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Goat barbeque


shelora
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My first visit to La Capilla, an open air restaurant in Zachila, 30 minutes outside of Oaxaca City, was 12 years ago. Peacocks roamed the grounds then, dazzling diners with their display of iridescent feathers. It was time for another visit.

La Capilla has expanded somewhat to become more of a theme park with a penned off area holding scads of peacocks and monkeys, a gift shop, an area for hammock resting after comida, and a lot more seating. It is still open air but with a roof to keep away the harsh sun or, God forbid, rain.

With a posse of 40 other tourists, La Capilla was the perfect place to be on Christmas day for their famous goat barbacoa.

The open kitchen lines one length of the property, beginning with a section devoted to making the giant tlayudas, so common in Oaxaca. These handmade over-sized tortillas are laid expertly on top of the wood-fired comales.

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The tlayudas become appetizers while we wait for the barbeque pit to be un-earthed.

Smeared with asiento, and layered with chorizo, tomato, lettuce, avocado, fire roasted chile de agua and mole rojo, we dive in like fiends.

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Our major fortification today lies buried beneath the cross of hot pink bouganvillas. (Note the bright orange handle of the shovel. Those colours are so Mexico).

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Smarty dressed waiters are in charge of the barbeque pit. Earth is swept away to reveal a metal lid on top of the 800 degree brick-lined oven. Here, two bottles of mezcal are removed. Warm from the oven, shots are poured all round, while we watch today's comida be pulled up from the pit.

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Straw mats are then removed, immediately filling the air with the aroma of avocado leaves, an essential flavouring of the meat. The head is removed first, then the stomach stuffed with other organ meats and red chile. Then a large pot of consomme, containing green beans, garbanzos, chile guajillo and pieces of liver. Large pieces of meat tied together with avocado leaves, like Christmas gifts, are revealed one by one. The charred leaves are removed and containers of meat are whisked away by the efficient staff to be plated up for our party.

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The soup was served first. Intense, earthy and richly chilied. Served alongside more shots of mezcal, this was a true resortative, up there with a blood transfusion.

Right about now is when we forgot about the camera and just enjoyed the experience. The tender flavourful meat, infused with red chile and the anise-like avocado, was plated up with a simple salad of lettuce, tomato and radish, some stewed black beans and blood sausage. More mezcal.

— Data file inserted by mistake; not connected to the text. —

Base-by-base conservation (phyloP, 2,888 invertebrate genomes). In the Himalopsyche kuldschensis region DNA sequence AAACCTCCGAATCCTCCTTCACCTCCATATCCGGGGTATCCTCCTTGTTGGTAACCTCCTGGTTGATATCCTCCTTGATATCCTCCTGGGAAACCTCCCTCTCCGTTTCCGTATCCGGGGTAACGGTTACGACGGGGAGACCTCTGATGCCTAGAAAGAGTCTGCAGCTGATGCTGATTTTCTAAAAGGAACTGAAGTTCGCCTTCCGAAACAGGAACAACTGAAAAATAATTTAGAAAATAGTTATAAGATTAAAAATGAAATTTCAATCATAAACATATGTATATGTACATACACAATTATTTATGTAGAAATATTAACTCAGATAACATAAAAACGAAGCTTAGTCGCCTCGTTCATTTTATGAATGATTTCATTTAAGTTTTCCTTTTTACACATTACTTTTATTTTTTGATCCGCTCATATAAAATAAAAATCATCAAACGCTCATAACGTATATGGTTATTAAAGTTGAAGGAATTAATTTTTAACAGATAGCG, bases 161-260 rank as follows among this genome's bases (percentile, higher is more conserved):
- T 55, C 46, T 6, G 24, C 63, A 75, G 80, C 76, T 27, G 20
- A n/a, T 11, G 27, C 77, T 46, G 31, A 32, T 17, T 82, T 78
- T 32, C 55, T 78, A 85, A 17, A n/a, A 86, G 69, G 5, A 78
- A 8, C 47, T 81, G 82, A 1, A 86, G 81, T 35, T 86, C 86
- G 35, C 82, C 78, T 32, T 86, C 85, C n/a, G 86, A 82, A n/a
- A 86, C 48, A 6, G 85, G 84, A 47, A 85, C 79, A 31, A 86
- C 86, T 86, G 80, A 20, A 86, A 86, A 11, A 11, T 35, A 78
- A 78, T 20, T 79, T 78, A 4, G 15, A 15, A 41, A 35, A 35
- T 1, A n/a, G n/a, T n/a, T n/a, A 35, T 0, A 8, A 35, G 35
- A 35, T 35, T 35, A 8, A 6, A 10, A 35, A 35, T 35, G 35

The goat's head was then presented to our host. who divvied up the eyes and brain to the brave among the group.

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More mezcal.

We drifted off into conversations, some retired to the adjoining hammock area, others off to bother the caged wildlife.

A sublime way to spend an afternoon, meeting new people, enjoying new flavours or rekindling pleasant memories of Mexico.

Edited by shelora (log)
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Shelora,

After lurking for awhile on this forum, I simply had to sign up after seeing your amazing series of posts on Oaxaca! This is the level of interest and dedication that I have for cooking, and I love to see this type of dedication for getting the real deal.

Thanks again for the lovely photos and narration!

Caarina

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shelora,

I second Caarina's comments. Great posts.  And Caarina, welcome to egullet,

Rachel

Many thanks to you both. It's very kind. I second the welcome to Carrina, looking forward to more of your posts.

Shelora

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Ah, Shelora, what memories you've rekindled. Great photos too, I should do as well with the camera. :laugh:

I've eaten at La Capilla twice. Once with a bunch of food (and quasi-food) people for a feast much like what you had. The second time was on a week day with 3 other folks and we ordered off the regular menu. Though the meals were completely different, both were quite good and throuoghly enjoyable. Totally relaxing place; good food, good drinks and good conversation. I could easily loose several hours there and not even care.